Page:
Monday, November 05, 2012

Think about the most telling difference

Without dwelling on history and clichés, in 2012, what is the most important difference between the USA's two major political parties?

In this case, when I say “parties,” I mean the elected and appointed politicians, plus their staffs and the volunteer organizations that orbit around those people in the Republican Party and the Democratic Party.

Of course, Libertarians, Greens, some Independents and a few thoughtful Apoliticals might say both parties suck up to Wall Street and cater to lobbyists, so there isn’t enough damn difference between Team Elephant and Team Donkey to matter. But someone else can write a piece to support that contention.

The typical Republican Party member now seems to believe it’s fine to suppress the vote, if that‘s what it takes to win. Laws and procedures have been changed by Republican controlled state houses and legislatures that have done just that, coast-to-coast.

Hey, a yellow dog Democrat might not give a staunch Republican a ride to the polling place, they might call the Republican a damn fool, but they would not favor using the power of government to discourage the Republican from voting. I say that because there's no evidence suggesting that both parties have been doing this.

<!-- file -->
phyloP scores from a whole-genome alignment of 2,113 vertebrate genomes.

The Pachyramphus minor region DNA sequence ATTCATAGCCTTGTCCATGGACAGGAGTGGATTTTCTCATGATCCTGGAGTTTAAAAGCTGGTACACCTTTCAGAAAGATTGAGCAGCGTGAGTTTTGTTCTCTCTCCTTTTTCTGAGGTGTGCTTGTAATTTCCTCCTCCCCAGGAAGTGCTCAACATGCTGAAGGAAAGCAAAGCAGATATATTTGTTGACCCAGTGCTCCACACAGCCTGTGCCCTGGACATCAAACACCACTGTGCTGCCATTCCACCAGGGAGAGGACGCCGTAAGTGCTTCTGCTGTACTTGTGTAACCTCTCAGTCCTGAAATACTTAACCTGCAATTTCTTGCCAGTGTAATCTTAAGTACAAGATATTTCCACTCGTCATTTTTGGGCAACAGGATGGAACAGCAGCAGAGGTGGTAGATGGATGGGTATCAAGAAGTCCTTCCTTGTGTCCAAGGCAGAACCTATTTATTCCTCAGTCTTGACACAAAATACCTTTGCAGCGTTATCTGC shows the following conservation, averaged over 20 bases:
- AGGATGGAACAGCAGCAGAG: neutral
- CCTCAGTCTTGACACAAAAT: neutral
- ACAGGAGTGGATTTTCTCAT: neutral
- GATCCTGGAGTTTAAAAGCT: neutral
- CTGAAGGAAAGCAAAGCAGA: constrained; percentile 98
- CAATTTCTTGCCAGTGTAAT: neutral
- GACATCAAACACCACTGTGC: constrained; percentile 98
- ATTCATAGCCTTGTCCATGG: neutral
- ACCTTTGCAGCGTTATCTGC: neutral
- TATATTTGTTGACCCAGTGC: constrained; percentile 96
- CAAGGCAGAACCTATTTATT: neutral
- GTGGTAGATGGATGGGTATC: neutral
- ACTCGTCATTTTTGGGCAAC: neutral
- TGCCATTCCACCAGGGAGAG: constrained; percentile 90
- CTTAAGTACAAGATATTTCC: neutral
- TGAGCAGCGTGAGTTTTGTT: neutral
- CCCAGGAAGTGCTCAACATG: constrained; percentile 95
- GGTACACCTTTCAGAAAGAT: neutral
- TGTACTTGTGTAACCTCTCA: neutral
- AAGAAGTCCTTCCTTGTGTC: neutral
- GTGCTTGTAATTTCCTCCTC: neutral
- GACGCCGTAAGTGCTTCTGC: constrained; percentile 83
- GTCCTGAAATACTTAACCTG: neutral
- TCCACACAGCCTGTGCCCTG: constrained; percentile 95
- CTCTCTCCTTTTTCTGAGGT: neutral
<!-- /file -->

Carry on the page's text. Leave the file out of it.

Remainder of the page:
To most Democrats it would simply be Un-American.

For just a minute, forget about all the arguing about other issues between liberals and conservatives. Just think about how dead wrong it is to lie about your motives, which the GOP has done this year, and then deliberately suppress the vote in a way designed to hurt the other party’s turnout.

The Republican Party’s leaders believe it’s so important for them to win this time that cheating in this way is OK in 2012. They obviously think of the Democrats as enemies that must be defeated by any means necessary. They seem to be imagining they are in a Holy War, with Heaven's permission to cheat their evil liberal adversaries.

Young or old, rich or poor, as you stand in line to vote, think about how dangerous such twisted, self-serving thinking could be to the future of our democracy.

It's not about ideology. It's about trust. 

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